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Jo Gardner, Postgraduate Student

Why did you choose to study MRes in Gender Studies with us?

I have always wanted to pursue a PhD as I am passionate about academic research and writing. As I had spent several years away from academia developing my professional skills in television development, I thought the MRes route (which for me was essentially a PhD in miniature) would be a wonderful way to return to academia and prepare for PhD study.

I wanted to expand my research skills, refresh my knowledge of methodology and methods, and assess where I was at in terms of my academic writing skills and style. I was also clear that I wanted to continue exploring and expanding my research focus which foregrounds the representation of women and feminist sensibilities on television. The MRes in Gender Studies at University of Chester sounded like the perfect fit for me because it encouraged an interdisciplinary approach to academic study, and I felt it would allow me to develop my research skills and confidence in a progressive, inclusive environment.

How are you supported as a postgraduate student?

The staff I engaged with at Chester were all incredibly friendly and helpful. I found the seminars that were led by visiting lecturers particularly inspiring. I was very lucky to receive incredible support and encouragement from my PAT and I was also given some very generous advice and support in the form of a consultant supervisor for my MRes dissertation (from the sociology department at Chester).

The 2018/19 MRes student cohort at the IGS were also a brilliant and supportive group. We became a great team who supported each other through deadlines and presentations. I gained great confidence from being part of such a compassionate and encouraging group of fellow post-graduate students.

The postgraduate support offered by the University of Chester is excellent. As part of my PhD, I have access to software for organising my academic references and I will be undergoing research software training that will provide me with tools and skills to organise and code my qualitative data results.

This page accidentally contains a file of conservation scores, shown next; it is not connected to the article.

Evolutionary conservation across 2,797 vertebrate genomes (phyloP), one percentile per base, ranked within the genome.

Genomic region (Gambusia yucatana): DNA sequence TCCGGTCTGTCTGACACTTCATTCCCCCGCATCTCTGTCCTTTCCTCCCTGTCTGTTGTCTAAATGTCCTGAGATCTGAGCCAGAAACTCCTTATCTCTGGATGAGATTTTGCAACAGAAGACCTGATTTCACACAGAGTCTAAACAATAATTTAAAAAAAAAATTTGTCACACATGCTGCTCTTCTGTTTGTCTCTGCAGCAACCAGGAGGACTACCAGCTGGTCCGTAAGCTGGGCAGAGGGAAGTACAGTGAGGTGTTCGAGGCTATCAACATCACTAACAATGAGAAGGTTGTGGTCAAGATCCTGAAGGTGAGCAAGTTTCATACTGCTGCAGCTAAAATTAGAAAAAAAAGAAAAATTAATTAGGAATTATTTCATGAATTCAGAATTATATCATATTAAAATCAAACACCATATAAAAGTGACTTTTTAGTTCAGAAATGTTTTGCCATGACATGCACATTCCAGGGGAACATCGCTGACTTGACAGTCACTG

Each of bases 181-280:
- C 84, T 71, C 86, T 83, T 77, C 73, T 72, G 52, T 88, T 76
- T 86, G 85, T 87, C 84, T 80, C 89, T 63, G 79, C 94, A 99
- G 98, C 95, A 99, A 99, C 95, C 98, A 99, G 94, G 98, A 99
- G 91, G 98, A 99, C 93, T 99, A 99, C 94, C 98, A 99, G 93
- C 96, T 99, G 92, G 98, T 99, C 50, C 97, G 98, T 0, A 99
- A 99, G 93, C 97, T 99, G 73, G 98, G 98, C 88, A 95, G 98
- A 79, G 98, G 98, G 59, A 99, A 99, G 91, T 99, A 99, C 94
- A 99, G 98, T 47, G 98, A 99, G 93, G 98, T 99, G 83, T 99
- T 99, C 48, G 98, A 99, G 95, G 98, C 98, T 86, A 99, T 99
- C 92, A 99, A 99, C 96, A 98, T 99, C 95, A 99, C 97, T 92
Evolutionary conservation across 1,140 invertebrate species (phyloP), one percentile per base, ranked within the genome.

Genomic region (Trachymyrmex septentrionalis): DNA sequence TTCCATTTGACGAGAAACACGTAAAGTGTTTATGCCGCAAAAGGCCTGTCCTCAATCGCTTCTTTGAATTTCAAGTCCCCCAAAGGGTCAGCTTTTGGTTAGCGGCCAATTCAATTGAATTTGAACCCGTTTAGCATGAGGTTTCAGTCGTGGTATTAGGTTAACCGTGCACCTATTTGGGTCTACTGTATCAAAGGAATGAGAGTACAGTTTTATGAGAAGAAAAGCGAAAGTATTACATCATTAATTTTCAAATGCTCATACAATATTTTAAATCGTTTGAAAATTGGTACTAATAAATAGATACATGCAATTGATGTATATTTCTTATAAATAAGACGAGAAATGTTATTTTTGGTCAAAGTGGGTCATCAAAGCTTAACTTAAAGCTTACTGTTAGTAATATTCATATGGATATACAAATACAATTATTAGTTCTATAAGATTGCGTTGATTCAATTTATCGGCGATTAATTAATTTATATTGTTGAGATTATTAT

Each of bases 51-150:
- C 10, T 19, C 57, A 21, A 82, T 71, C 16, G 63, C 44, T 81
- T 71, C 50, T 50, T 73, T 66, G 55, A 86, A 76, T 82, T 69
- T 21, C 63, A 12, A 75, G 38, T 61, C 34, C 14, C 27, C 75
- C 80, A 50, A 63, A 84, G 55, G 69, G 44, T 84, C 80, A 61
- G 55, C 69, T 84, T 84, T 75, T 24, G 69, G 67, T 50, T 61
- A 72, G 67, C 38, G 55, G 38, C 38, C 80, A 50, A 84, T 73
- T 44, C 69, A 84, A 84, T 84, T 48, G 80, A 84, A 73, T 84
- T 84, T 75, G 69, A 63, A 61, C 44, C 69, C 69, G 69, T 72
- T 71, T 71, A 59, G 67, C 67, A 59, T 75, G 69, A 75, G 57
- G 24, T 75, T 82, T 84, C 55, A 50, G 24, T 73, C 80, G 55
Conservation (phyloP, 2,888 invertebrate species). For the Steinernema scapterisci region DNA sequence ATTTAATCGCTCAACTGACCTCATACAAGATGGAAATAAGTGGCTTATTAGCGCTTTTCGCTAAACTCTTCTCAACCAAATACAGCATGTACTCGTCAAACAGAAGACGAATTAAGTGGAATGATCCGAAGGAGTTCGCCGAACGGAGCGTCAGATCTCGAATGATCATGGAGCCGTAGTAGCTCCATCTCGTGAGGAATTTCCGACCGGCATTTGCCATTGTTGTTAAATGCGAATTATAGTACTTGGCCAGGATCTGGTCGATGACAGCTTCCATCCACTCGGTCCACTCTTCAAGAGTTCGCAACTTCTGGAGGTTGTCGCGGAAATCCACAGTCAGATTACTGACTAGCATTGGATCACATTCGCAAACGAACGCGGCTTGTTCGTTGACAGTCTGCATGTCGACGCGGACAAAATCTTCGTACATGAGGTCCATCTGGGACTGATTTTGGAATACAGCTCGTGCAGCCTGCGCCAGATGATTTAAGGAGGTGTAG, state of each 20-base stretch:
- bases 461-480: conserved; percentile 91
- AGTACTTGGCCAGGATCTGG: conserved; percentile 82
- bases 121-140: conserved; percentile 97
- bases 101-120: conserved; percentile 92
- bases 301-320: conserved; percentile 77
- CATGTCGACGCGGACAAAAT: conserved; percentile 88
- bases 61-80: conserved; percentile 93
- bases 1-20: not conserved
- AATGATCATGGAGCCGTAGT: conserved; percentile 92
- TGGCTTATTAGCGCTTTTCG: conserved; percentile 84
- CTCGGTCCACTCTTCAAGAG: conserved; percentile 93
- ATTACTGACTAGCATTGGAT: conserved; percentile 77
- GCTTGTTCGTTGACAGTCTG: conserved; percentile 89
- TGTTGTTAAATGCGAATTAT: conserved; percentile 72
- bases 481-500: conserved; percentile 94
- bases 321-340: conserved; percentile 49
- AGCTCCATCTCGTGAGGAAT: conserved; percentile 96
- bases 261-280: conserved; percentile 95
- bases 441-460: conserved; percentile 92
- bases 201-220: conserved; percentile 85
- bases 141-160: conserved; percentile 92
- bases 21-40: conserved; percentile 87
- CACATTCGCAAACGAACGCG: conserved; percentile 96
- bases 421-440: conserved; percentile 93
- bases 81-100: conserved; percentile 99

What clubs, societies or other activities beyond your course did you take part in?

I have not taken part in any official societies. However, I attend an online writing group for post graduate humanities students called ‘write club’. A weekly online session using the Pomodoro technique allows PhD students to write for focused periods of time in a cohort environment and enjoy five-minute chats in between. This helps combat the solitary nature of a PhD by providing a real sense of a research community.

While studying for my MRes, in 2019, I was fortunate to present at the Talking Bodies Conference. It was a privilege to attend and present at the esteemed, international gender studies conference held at University of Chester. I felt so lucky to have all these amazing speakers coming to the university I am currently studying at. The conference also enabled me to form connections with academics of all different levels, from all over the world.

How did you organise your postgraduate study alongside your friends and family, work and any other existing commitments you may have had?

The MRes was a full time one-year course that was busy and challenging. However, because I was researching independently, I was generally able to organise my own schedule.

It is important to be self-motivated when it comes to postgraduate research degrees. I find having specific study days and times allows me to focus intensely for designated periods of time while also giving me free time to spend with my family and engage in hobbies.

There is no “correct” way to approach post graduate study, it is about trying different methods and schedules until you find something that works for you and your lifestyle.

There is absolutely time for family or a part-time job alongside postgraduate study, but I also remind myself regularly that postgraduate study is a huge privilege and something I really want to do, so sometimes it must take precedent and I have to make sacrifices – after all it doesn’t last forever so I want to make the most of it.

How has your postgraduate degree help you with your career goals?

The skills and networks I developed during my MRes at Chester unquestionably gave me the ability to go forward and pursue a PhD.

Right now, I am not sure what I want to do post-PhD. I am interested in looking at academic opportunities such as post-docs and fellowships. But equally, with the rise in awareness of gender and social justice issues in the public and private sector, there are so many opportunities outside of academia for me to pursue a successful career and make a difference using my post-graduate qualifications in gender studies.


If you'd like to find out more about our MRes in Gender Studies take a look at our course page. You can also visit us to find out all about postgraduate study, we're holding a number of Open Days in June.

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